Connecting the Carpathian Mountains
The “Sustainable Transportation Planning in the Carpathians” conference organised through the TRANSGREEN project in Bratislava on 5-6 September 2018 will bring together a wide array of decision makers and practitioners from transport planning to environment from across the Carpathian countries and beyond to discuss expert solutions, policy initiatives and commitments to integrated transport planning.
The gathering will be addressed by Slovak Minister of Environment László Sólymos, State Secretary at the Ministry of Transport and Construction of Slovakia Ladislava Cengelová, Secretary of the Carpathian Convention and local representative of UN Environment Harald Egerer, among others.
“Sustainable transport represents a major challenge for today’s rural and urban environments, and this is particularly true for the sensitive mountain regions of the Carpathians”, explains UNEP representative Harald Egerer.” The Carpathian Mountains host a very rich diversity of fauna and flora and harbour many species that are increasingly threatened by fragmentation from infrastructure development. Roads, railways, hydropower dams and energy transmission lines as well as intensive agriculture and forest management challenge the sustainable management of the Carpathians’ fragile mountain ecosystems and natural resources. As infrastructure grows, it is important to find adequate solutions that balance conservation with growth and that ensure building in the most sustainable way possible. The Transport Strategic Action Plan, under development within TRANSGREEN, will support Carpathian countries to go in this direction”.
“We are now, in a way, writing the history of the way we look at transport,” says Hildegard Meyer, manager of the TRANSGREEN project which is hosting the Bratislava conference. “We strongly believe in the need for a network of modern and well-distributed roads and railways in the Carpathians. But to be truly modern means to have a holistic picture of transport infrastructure planning and make sure it integrates the needs of humans and nature alike. We need to avoid planning roads through areas with exceptional biodiversity and seek for the best solutions in other natural areas, so that projects integrate green infrastructure into transport infrastructure as much as possible. To this end, we need good technicians for the technical solutions based on nature conservation research results. This meeting is truly ground-breaking and will foster the cross-sectoral cooperation”.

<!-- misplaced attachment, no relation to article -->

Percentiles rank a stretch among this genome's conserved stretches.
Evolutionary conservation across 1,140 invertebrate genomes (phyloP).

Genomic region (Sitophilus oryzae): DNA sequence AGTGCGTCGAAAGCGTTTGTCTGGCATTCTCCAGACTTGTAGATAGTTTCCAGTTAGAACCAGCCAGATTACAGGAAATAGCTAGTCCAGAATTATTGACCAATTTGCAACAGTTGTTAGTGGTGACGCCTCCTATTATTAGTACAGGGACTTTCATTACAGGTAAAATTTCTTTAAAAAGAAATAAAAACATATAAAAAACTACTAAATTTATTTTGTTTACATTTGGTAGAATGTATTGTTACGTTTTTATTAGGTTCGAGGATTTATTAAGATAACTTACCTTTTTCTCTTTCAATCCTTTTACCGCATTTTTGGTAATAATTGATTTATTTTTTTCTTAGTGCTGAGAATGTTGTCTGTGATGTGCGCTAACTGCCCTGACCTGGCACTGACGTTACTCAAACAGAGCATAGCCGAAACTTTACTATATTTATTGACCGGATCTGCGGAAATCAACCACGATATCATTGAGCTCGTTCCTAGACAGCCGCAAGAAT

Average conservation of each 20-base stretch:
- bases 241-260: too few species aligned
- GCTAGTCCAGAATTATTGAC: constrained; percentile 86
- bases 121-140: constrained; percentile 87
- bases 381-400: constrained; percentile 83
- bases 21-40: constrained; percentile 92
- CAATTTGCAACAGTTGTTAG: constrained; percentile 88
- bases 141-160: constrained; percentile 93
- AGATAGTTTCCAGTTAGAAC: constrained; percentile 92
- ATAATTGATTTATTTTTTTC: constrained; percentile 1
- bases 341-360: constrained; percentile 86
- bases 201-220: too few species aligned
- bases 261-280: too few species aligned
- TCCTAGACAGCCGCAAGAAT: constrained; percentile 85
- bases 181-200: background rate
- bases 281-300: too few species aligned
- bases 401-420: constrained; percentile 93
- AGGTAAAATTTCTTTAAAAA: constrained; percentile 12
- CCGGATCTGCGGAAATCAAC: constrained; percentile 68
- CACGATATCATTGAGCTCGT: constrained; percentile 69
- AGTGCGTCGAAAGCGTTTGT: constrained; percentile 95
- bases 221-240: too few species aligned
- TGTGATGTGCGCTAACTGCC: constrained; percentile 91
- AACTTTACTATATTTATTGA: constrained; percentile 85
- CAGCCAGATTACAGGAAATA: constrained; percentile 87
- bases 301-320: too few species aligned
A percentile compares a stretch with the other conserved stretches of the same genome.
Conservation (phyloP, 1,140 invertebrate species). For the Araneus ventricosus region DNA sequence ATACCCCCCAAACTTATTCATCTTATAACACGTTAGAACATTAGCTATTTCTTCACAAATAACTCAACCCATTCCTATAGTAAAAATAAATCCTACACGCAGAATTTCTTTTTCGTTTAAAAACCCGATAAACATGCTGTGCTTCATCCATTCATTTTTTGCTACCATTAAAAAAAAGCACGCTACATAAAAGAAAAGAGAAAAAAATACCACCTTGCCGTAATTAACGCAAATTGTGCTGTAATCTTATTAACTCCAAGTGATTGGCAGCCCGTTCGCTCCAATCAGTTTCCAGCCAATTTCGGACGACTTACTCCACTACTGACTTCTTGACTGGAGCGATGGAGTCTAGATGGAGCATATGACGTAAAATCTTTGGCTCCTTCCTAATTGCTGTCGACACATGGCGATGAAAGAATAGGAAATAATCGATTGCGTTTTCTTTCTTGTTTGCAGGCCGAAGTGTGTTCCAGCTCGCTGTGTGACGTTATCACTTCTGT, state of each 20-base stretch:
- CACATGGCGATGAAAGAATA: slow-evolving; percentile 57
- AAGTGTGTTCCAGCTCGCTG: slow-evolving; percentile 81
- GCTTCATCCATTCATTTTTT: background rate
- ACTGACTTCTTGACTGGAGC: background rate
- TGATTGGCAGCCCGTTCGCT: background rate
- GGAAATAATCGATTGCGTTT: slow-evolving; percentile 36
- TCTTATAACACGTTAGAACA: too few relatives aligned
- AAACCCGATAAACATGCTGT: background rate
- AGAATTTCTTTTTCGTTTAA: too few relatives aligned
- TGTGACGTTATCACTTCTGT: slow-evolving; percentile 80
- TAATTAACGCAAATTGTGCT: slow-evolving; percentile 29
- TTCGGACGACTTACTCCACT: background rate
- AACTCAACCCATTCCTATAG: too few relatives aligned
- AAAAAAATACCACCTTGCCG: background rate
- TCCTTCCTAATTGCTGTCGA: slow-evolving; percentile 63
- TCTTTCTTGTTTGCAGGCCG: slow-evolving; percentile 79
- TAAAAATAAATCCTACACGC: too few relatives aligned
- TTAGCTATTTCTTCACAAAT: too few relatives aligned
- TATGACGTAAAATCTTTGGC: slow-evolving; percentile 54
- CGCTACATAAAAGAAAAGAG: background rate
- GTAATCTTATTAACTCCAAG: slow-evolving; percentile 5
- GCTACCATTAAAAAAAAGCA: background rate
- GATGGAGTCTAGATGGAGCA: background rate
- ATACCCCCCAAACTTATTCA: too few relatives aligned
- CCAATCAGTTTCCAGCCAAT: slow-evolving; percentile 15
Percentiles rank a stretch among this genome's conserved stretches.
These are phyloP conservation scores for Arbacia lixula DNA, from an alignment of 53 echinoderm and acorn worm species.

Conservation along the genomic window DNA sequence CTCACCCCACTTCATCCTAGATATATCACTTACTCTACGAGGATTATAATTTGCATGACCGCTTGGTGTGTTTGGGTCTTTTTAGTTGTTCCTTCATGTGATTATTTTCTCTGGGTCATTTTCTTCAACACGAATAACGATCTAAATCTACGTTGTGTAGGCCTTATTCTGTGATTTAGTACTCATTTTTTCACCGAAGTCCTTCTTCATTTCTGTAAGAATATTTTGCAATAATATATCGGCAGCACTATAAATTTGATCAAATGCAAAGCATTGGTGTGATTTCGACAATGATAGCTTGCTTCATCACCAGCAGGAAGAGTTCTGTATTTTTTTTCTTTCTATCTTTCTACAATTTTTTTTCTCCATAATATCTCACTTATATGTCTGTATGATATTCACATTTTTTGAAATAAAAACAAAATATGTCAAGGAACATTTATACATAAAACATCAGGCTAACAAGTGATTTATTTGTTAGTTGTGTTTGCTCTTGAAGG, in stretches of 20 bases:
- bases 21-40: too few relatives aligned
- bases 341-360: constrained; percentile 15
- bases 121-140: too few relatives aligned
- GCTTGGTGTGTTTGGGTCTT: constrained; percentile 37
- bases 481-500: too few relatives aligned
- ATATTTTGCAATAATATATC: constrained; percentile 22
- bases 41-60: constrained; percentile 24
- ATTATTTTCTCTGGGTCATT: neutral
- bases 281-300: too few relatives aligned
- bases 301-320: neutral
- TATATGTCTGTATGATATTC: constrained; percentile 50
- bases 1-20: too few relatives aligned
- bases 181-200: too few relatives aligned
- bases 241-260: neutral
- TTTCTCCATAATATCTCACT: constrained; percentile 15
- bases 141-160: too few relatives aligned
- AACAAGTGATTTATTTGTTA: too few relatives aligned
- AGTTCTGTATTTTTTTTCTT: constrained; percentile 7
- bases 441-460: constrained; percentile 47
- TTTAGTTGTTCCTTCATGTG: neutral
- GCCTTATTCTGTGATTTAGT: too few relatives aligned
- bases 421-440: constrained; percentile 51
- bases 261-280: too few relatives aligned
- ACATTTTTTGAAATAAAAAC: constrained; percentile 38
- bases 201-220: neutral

The conference will deliver in a number of results, including consultation on draft guidelines on stakeholder engagement in integrated transport planning that will be used by the countries in the Carpathian region; and elaboration of the Carpathian Convention Strategic Action Plan on Sustainable Transportation in the Carpathians, which is planned to be adopted by signatory countries of the Carpathian Convention. The document will establish the basis for practical implementation measures through the Protocol on Sustainable Transport to the Carpathian Convention.
Beyond these policy results, the gathering is expected to establish a pool of expertise involving practitioners and national authorities on integrated transport planning.
About TRANSGREEN (webpage: www.interreg-danube.eu/transgreen )
The TRANSGREEN project (Integrated Transport and Green Infrastructure Planning in the Danube-Carpathian Region for the Benefit of People and Nature) aims to contribute to safer and environmentally-friendly road and rail networks that are being developed in the Czech Republic, Hungary, Romania, Slovakia, and Ukraine. TRANSGREEN means a better connected Carpathian region with transport infrastructure that takes nature into account.
Project co-funded by the European Regional Development Fund (ERDF). Overall Budget: 2.481.321,16 euro. ERDF Contribution: 2.109.122,95 euro
About the Carpathian Convention (webpage: http://www.carpathianconvention.org/)
The Carpathian Convention is the only multi-level governing body for the entire Carpathians. It is also the second sub-regional, treaty-based regime worldwide for the protection and sustainable development of a mountain after the Alpine Convention. The seven parties to the convention are the Czech Republic, Hungary, Poland, Romania, Serbia, the Slovak Republic, and Ukraine. Signed in May 2003 in Kyiv, Ukraine, the Carpathian Convention entered into force in January 2006. It aims to protect and sustainably develop the Carpathians by improving the quality of life, strengthening local economies and communities, and conserving natural values and cultural heritage. The Secretariat of the Carpathian Convention is based at UN Environment Office in Vienna.